If you’re traveling this summer, encourage your child to do a little homework by observing and listening. It can be fun and educational to speak with new people.

Delve deeply into the craft of acting.
One of my favorite sayings is, “Talent and passion are essential elements in an actor’s life. Training is the glue that holds them together.” During the school year, there is limited time to study intensely and consistently between school, rehearsals, and other commitments which makes summer a great time to take advantage of intense training in acting, singing, or dance.

Just like an athlete, your young performer needs to continually improve their skills. Intensive courses that require many hours that just aren’t feasible during the school year, making it an ideal endeavor come summer.

Volunteer and serve your community.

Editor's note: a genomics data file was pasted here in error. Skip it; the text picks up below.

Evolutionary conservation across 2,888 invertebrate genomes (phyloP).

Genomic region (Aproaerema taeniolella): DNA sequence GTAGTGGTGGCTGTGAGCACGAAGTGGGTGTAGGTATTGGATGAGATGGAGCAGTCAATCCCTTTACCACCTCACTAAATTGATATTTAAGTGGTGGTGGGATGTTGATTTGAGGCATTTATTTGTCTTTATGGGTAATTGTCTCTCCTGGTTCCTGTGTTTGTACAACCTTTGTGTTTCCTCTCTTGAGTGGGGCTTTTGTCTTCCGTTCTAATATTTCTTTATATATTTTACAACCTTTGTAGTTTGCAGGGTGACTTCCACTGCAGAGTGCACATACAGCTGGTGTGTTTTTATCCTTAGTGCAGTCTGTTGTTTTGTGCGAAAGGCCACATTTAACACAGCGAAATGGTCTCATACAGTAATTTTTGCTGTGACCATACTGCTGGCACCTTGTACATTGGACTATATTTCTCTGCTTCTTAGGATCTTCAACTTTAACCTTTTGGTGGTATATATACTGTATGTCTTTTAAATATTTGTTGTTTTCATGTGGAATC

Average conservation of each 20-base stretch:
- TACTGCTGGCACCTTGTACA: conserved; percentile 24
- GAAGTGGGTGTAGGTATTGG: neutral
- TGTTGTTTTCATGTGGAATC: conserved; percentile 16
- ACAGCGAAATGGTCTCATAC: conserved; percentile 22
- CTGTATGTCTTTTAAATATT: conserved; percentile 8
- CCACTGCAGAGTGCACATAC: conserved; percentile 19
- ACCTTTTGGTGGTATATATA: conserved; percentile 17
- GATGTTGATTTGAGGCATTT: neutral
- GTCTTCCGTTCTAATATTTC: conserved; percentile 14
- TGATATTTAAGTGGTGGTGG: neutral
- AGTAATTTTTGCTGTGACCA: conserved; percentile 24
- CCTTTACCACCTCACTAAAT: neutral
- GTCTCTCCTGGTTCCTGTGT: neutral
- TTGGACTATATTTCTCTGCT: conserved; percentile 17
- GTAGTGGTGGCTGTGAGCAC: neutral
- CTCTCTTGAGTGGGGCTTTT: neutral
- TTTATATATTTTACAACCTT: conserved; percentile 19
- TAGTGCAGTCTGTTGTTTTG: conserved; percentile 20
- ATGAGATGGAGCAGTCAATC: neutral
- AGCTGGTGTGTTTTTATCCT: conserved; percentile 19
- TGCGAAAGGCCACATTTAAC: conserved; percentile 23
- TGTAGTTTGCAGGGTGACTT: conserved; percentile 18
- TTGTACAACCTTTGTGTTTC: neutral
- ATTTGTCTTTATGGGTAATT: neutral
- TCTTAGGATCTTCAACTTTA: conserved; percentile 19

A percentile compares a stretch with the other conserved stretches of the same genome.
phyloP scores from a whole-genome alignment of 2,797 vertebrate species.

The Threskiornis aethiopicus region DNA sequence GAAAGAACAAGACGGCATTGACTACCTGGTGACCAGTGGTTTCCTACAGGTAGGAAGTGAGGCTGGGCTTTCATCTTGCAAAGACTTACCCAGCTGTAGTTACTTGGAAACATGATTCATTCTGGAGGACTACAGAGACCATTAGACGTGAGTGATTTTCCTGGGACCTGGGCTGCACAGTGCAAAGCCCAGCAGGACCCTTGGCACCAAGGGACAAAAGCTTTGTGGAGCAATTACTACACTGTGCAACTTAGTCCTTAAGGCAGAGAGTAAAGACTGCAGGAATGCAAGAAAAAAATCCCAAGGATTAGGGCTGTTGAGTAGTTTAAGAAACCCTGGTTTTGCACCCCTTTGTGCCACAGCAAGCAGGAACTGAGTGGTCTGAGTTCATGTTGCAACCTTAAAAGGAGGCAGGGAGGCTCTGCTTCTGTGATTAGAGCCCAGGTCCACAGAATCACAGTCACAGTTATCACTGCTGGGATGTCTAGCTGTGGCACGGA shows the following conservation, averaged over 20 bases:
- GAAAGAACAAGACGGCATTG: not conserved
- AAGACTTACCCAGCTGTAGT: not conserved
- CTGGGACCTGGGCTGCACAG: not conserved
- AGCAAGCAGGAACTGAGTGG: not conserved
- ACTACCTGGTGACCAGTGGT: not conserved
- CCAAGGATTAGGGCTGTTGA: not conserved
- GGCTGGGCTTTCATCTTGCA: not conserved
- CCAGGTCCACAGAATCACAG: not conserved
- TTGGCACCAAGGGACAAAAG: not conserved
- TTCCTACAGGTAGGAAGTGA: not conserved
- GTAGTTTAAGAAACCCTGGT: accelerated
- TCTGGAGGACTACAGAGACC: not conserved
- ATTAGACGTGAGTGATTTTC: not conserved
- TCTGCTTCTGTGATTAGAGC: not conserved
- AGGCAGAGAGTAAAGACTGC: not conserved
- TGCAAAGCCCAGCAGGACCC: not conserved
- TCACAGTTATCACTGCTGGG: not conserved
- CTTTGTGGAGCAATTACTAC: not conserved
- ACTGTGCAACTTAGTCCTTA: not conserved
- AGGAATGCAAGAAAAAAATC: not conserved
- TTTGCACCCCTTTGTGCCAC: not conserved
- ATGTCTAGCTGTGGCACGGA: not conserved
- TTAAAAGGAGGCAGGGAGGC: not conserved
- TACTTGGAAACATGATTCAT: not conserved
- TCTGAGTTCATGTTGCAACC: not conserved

Sympathy and empathy can’t be taught in the classroom, but these qualities are critical to a being a good actor and a good human. Being charitable is a beautiful way for kids to give back and have fun. The most successful actors are those who demonstrate the ability to give and support others.  A kind and giving person is attractive and always welcome in a cast.

Learn a new skill. 
A person with diverse interests who is curious and invests time in acquiring new skills comes across as vital, intriguing, and attractive. Your child’s interests outside of acting can be as essential as learning how to act or sing. The best performers are interesting people first. Casting directors love to see the pieces that make up your child and keep them well-rounded.

Take a break.
Be a kid and have fun. Wash your hair in the rain, catch lightning bugs, go fishing, read a book, lie on the beach! Just as there is much to learn with structured time, learning how to be still is a skill in and of itself. To “just be” is a core concept in acting and requires practice. Encourage your child to carve out time to rest and relax. When they do, they’ll be ready for the fall audition season with plenty of energy and excitement.

Whatever you and your child choose this summer, make sure you include plenty of time to make great memories together.